A recent study conducted by BJC HealthCare and the Washington University School of Medicine delved into the realm of remote patient monitoring (RPM), exploring its potential benefits for individuals with congestive heart failure (CHF) and chronic obstructive pulmonary disease (COPD) within an Accountable Care Organization (ACO).  

Let's review the key findings and implications of this study.

The Study Setup  

The study, conducted between February 2021 and December 2021, focused on the integration of RPM for patients discharged from the hospital with CHF or COPD. The RPM intervention included vital sign monitoring equipment, a tablet with symptom tracking software, educational material, and nurse oversight. Health Recovery Solutions (HRS), provided RPM equipment distribution and between-patient cleaning of devices and materials but played no role in the design, oversight, or analysis of this study.  A woman holds a tablet used for remote patient monitoring

Key Findings 

Out of 361 patients offered RPM, 140 opted to enroll, with a median RPM enrollment duration of 54 days. The study's primary outcomes were centered around a composite of death, hospital admission, or emergency care visits within 180 days of eligibility. While there was no significant difference in the frequency of the primary composite outcome between the RPM and control groups, the study revealed a notable reduction in 6-month mortality among RPM-enrolled patients (6.4% vs. 17%).  

Adjusted analyses, which accounted for potential confounding factors, suggested a nonsignificant decrease in the odds of the primary composite outcome and lower 6-month mortality with RPM enrollment. Subgroup analysis focusing on patients with CHF showed a significant decrease in 180-day mortality in the RPM group, indicating that the benefits might vary among different patient populations.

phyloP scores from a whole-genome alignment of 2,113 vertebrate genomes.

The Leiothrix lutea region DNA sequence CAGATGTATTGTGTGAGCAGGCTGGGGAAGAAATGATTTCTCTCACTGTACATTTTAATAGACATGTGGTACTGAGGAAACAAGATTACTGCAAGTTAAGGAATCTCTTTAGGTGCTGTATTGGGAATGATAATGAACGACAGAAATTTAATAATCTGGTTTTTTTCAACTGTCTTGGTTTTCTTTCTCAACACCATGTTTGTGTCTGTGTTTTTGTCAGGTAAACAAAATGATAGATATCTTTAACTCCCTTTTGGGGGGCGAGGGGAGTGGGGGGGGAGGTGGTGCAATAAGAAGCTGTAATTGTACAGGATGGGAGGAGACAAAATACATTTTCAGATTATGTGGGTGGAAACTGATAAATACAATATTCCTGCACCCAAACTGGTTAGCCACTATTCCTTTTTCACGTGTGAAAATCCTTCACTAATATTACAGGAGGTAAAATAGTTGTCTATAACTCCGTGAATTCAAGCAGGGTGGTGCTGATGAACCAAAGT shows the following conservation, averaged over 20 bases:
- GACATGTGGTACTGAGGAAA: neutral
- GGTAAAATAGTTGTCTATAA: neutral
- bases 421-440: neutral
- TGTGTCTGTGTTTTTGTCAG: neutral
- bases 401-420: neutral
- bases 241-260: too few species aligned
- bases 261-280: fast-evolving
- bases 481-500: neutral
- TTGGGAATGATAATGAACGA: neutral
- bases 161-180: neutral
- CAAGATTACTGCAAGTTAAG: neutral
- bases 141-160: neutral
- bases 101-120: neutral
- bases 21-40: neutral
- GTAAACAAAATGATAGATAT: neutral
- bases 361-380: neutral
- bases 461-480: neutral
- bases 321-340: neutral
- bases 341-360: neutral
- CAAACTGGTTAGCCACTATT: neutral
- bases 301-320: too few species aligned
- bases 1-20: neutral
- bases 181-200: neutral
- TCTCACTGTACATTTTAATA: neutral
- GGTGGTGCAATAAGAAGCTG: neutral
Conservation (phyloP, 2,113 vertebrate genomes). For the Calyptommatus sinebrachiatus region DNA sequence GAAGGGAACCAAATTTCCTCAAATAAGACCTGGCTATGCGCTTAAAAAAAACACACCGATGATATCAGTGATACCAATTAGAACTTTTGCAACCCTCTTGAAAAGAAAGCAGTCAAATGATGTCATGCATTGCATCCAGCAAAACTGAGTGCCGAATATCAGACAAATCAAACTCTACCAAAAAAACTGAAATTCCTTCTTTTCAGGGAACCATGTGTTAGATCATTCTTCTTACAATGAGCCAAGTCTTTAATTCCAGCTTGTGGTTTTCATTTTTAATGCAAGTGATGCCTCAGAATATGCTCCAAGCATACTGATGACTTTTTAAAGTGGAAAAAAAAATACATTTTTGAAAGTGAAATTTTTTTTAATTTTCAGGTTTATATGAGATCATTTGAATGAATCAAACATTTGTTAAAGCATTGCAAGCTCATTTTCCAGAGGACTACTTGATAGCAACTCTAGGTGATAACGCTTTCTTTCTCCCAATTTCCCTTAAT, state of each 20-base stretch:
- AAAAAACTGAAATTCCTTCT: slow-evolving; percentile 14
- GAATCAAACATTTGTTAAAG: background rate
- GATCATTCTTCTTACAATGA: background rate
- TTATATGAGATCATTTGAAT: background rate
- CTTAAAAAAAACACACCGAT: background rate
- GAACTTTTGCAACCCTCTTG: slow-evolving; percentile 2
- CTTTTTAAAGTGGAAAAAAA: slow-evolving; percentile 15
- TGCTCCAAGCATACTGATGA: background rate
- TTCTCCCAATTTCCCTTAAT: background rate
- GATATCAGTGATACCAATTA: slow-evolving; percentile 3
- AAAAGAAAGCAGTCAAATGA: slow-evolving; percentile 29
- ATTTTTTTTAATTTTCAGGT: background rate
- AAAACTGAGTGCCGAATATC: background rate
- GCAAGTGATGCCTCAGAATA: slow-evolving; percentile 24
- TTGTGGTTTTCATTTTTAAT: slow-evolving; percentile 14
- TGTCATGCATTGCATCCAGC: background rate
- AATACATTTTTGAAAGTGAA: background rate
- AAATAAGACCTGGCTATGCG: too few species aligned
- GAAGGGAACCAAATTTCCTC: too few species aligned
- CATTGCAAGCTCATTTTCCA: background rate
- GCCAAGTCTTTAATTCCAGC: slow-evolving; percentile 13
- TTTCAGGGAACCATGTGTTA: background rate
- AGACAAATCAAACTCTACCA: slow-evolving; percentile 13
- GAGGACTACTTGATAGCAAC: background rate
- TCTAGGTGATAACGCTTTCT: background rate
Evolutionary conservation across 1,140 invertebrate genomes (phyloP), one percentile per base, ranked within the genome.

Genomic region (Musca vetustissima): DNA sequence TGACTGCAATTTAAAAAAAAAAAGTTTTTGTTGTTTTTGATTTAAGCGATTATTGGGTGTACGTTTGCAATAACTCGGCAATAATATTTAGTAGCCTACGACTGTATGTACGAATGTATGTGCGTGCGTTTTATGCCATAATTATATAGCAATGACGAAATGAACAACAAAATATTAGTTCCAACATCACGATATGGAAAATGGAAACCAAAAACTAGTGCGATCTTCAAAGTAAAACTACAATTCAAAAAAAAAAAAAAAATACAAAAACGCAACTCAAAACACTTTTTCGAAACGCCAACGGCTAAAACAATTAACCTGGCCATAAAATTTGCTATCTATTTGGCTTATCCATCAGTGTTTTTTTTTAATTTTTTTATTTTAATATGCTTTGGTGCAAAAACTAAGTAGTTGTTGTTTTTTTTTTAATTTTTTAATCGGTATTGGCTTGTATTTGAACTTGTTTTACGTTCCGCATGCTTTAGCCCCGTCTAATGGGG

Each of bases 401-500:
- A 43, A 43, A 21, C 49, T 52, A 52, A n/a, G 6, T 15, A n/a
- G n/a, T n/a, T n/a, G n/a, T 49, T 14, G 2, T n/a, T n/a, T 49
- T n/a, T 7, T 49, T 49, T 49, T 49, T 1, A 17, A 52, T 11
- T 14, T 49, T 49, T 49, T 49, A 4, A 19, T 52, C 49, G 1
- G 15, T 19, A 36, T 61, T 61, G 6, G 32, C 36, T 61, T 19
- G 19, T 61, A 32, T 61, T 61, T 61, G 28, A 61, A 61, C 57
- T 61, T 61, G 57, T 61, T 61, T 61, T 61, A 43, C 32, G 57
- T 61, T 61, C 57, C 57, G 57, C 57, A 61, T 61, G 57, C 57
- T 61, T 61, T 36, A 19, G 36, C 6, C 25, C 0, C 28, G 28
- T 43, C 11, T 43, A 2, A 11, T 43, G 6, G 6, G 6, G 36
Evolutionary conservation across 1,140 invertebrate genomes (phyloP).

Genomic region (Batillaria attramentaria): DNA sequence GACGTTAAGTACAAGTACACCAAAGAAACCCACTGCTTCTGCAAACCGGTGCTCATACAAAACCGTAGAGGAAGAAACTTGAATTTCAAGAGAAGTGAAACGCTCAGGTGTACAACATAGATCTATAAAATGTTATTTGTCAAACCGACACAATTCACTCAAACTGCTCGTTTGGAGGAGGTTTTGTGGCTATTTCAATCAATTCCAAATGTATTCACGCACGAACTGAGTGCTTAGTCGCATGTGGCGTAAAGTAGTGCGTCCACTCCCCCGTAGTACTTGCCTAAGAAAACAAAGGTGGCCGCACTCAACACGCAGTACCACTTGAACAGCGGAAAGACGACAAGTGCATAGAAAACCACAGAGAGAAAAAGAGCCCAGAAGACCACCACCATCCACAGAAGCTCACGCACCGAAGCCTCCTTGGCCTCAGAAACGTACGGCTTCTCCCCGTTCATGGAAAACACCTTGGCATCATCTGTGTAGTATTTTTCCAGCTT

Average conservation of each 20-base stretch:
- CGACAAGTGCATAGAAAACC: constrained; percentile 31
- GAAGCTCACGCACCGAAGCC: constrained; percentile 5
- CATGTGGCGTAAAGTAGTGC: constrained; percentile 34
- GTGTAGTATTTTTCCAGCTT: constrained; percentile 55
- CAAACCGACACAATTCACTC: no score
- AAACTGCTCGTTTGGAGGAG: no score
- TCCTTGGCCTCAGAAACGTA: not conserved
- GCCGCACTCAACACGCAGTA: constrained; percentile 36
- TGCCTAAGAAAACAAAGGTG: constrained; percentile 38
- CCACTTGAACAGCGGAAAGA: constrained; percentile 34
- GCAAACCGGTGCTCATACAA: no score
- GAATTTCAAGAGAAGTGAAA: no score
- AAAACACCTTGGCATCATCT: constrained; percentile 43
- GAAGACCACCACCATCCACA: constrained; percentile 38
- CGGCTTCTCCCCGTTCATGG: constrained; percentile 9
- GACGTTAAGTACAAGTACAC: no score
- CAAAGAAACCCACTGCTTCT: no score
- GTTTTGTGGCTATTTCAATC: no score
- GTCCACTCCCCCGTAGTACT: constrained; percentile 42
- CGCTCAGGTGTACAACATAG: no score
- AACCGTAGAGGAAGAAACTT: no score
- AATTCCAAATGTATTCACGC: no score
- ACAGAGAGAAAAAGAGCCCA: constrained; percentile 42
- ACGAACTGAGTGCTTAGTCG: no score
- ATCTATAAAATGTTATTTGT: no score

Sensitivity analyses supported the robustness of the findings, and an exploration into RPM engagement hinted at a potential dose-dependent relationship with improved outcomes. Despite the non-randomized nature of the study and the likelihood of confounding by indication, the use of modern statistical methods provided confidence in the results. 

Implications for Patient Care 

The study's findings suggest that RPM enrollment may be associated with decreased odds of 6-month mortality, particularly for patients with CHF. This opens up new possibilities for leveraging technology to enhance patient outcomes, especially for those with chronic conditions requiring post-hospitalization care. 

Improving Patient Outcomes with RPM 

The study provides valuable insights into the potential benefits of remote patient monitoring, shedding light on improved health outcomes for the selected patient populations. With the continued advancement of technology and the integration of these solutions into healthcare practices, we are witnessing a transformative shift in how we manage chronic conditions and deliver personalized care to those who need it most. 

Offer Bar Graphic_BJC Research Study

About this study

Post-hospitalization remote patient monitoring (RPM) has potential to improve health outcomes for high-risk patients with chronic medical conditions. The purpose of this study is to determine the extent to which RPM for patients with congestive heart failure (CHF) and chronic obstructive pulmonary disease (COPD) is associated with reductions in post-hospitalization mortality, hospital readmission, and ED visits within an Accountable Care Organization (ACO).

View the published study